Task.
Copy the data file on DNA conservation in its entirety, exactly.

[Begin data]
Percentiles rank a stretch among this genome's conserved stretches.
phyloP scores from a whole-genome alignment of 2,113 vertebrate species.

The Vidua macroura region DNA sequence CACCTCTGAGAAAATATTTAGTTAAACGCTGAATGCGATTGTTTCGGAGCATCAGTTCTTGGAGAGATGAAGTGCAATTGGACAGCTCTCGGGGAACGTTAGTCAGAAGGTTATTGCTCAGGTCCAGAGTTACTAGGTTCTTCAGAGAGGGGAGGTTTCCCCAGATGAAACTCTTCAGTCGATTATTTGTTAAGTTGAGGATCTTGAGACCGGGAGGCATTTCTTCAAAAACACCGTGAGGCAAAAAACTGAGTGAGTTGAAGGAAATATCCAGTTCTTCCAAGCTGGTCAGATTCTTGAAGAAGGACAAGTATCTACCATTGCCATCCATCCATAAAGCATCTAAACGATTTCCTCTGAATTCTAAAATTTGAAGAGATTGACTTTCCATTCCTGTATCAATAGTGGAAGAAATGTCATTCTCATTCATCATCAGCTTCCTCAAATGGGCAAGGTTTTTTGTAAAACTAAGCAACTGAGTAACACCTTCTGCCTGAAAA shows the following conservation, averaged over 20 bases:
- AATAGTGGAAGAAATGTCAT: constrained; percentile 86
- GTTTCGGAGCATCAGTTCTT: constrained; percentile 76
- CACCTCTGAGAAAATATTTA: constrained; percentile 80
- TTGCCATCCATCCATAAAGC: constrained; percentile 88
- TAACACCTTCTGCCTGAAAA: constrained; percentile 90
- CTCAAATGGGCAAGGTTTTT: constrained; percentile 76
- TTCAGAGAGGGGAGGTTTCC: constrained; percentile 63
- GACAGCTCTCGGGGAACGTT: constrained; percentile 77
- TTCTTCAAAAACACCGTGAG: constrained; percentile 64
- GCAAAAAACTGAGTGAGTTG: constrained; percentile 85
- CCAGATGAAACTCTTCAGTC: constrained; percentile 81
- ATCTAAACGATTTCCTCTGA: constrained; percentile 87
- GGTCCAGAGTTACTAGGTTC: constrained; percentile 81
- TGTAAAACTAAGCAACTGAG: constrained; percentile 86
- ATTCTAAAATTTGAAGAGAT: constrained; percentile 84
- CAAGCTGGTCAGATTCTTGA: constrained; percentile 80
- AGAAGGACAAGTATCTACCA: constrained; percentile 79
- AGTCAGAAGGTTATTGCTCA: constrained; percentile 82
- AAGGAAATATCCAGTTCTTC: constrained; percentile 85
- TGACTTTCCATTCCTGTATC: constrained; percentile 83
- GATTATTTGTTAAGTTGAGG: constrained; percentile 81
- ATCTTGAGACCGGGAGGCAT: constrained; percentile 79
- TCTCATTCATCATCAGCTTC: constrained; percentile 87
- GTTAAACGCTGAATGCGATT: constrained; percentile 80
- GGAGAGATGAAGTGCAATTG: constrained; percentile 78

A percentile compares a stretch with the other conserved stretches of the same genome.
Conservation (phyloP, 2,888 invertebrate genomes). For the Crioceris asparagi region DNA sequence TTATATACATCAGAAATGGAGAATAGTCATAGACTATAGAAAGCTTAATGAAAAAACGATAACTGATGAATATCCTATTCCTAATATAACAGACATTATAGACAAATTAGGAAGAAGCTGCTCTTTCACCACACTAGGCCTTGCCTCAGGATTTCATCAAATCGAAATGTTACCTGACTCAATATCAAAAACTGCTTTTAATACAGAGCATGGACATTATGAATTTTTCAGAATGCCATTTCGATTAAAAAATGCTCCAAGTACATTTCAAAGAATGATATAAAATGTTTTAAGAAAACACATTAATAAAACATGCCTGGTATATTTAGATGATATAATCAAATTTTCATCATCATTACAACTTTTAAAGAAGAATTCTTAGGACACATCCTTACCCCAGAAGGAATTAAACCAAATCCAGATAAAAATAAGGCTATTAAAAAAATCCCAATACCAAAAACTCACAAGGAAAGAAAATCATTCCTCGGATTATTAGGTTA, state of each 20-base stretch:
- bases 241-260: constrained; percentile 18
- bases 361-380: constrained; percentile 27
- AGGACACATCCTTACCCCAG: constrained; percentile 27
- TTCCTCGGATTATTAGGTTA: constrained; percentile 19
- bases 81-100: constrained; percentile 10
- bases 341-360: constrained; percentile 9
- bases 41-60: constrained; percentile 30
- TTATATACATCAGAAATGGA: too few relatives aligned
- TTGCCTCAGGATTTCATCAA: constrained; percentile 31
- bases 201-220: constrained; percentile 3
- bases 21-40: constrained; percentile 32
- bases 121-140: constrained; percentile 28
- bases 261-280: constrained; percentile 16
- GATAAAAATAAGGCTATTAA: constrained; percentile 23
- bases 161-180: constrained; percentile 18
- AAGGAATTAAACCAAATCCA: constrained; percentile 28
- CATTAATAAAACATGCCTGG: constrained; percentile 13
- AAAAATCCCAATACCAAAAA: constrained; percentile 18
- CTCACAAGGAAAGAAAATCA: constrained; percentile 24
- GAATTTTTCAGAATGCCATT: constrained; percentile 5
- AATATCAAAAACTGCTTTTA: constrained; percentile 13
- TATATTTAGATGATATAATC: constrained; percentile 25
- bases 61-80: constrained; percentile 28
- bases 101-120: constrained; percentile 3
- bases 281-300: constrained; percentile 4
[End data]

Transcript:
Percentiles rank a stretch among this genome's conserved stretches.
phyloP scores from a whole-genome alignment of 2,113 vertebrate species.

The Vidua macroura region DNA sequence CACCTCTGAGAAAATATTTAGTTAAACGCTGAATGCGATTGTTTCGGAGCATCAGTTCTTGGAGAGATGAAGTGCAATTGGACAGCTCTCGGGGAACGTTAGTCAGAAGGTTATTGCTCAGGTCCAGAGTTACTAGGTTCTTCAGAGAGGGGAGGTTTCCCCAGATGAAACTCTTCAGTCGATTATTTGTTAAGTTGAGGATCTTGAGACCGGGAGGCATTTCTTCAAAAACACCGTGAGGCAAAAAACTGAGTGAGTTGAAGGAAATATCCAGTTCTTCCAAGCTGGTCAGATTCTTGAAGAAGGACAAGTATCTACCATTGCCATCCATCCATAAAGCATCTAAACGATTTCCTCTGAATTCTAAAATTTGAAGAGATTGACTTTCCATTCCTGTATCAATAGTGGAAGAAATGTCATTCTCATTCATCATCAGCTTCCTCAAATGGGCAAGGTTTTTTGTAAAACTAAGCAACTGAGTAACACCTTCTGCCTGAAAA shows the following conservation, averaged over 20 bases:
- AATAGTGGAAGAAATGTCAT: constrained; percentile 86
- GTTTCGGAGCATCAGTTCTT: constrained; percentile 76
- CACCTCTGAGAAAATATTTA: constrained; percentile 80
- TTGCCATCCATCCATAAAGC: constrained; percentile 88
- TAACACCTTCTGCCTGAAAA: constrained; percentile 90
- CTCAAATGGGCAAGGTTTTT: constrained; percentile 76
- TTCAGAGAGGGGAGGTTTCC: constrained; percentile 63
- GACAGCTCTCGGGGAACGTT: constrained; percentile 77
- TTCTTCAAAAACACCGTGAG: constrained; percentile 64
- GCAAAAAACTGAGTGAGTTG: constrained; percentile 85
- CCAGATGAAACTCTTCAGTC: constrained; percentile 81
- ATCTAAACGATTTCCTCTGA: constrained; percentile 87
- GGTCCAGAGTTACTAGGTTC: constrained; percentile 81
- TGTAAAACTAAGCAACTGAG: constrained; percentile 86
- ATTCTAAAATTTGAAGAGAT: constrained; percentile 84
- CAAGCTGGTCAGATTCTTGA: constrained; percentile 80
- AGAAGGACAAGTATCTACCA: constrained; percentile 79
- AGTCAGAAGGTTATTGCTCA: constrained; percentile 82
- AAGGAAATATCCAGTTCTTC: constrained; percentile 85
- TGACTTTCCATTCCTGTATC: constrained; percentile 83
- GATTATTTGTTAAGTTGAGG: constrained; percentile 81
- ATCTTGAGACCGGGAGGCAT: constrained; percentile 79
- TCTCATTCATCATCAGCTTC: constrained; percentile 87
- GTTAAACGCTGAATGCGATT: constrained; percentile 80
- GGAGAGATGAAGTGCAATTG: constrained; percentile 78

A percentile compares a stretch with the other conserved stretches of the same genome.
Conservation (phyloP, 2,888 invertebrate genomes). For the Crioceris asparagi region DNA sequence TTATATACATCAGAAATGGAGAATAGTCATAGACTATAGAAAGCTTAATGAAAAAACGATAACTGATGAATATCCTATTCCTAATATAACAGACATTATAGACAAATTAGGAAGAAGCTGCTCTTTCACCACACTAGGCCTTGCCTCAGGATTTCATCAAATCGAAATGTTACCTGACTCAATATCAAAAACTGCTTTTAATACAGAGCATGGACATTATGAATTTTTCAGAATGCCATTTCGATTAAAAAATGCTCCAAGTACATTTCAAAGAATGATATAAAATGTTTTAAGAAAACACATTAATAAAACATGCCTGGTATATTTAGATGATATAATCAAATTTTCATCATCATTACAACTTTTAAAGAAGAATTCTTAGGACACATCCTTACCCCAGAAGGAATTAAACCAAATCCAGATAAAAATAAGGCTATTAAAAAAATCCCAATACCAAAAACTCACAAGGAAAGAAAATCATTCCTCGGATTATTAGGTTA, state of each 20-base stretch:
- bases 241-260: constrained; percentile 18
- bases 361-380: constrained; percentile 27
- AGGACACATCCTTACCCCAG: constrained; percentile 27
- TTCCTCGGATTATTAGGTTA: constrained; percentile 19
- bases 81-100: constrained; percentile 10
- bases 341-360: constrained; percentile 9
- bases 41-60: constrained; percentile 30
- TTATATACATCAGAAATGGA: too few relatives aligned
- TTGCCTCAGGATTTCATCAA: constrained; percentile 31
- bases 201-220: constrained; percentile 3
- bases 21-40: constrained; percentile 32
- bases 121-140: constrained; percentile 28
- bases 261-280: constrained; percentile 16
- GATAAAAATAAGGCTATTAA: constrained; percentile 23
- bases 161-180: constrained; percentile 18
- AAGGAATTAAACCAAATCCA: constrained; percentile 28
- CATTAATAAAACATGCCTGG: constrained; percentile 13
- AAAAATCCCAATACCAAAAA: constrained; percentile 18
- CTCACAAGGAAAGAAAATCA: constrained; percentile 24
- GAATTTTTCAGAATGCCATT: constrained; percentile 5
- AATATCAAAAACTGCTTTTA: constrained; percentile 13
- TATATTTAGATGATATAATC: constrained; percentile 25
- bases 61-80: constrained; percentile 28
- bases 101-120: constrained; percentile 3
- bases 281-300: constrained; percentile 4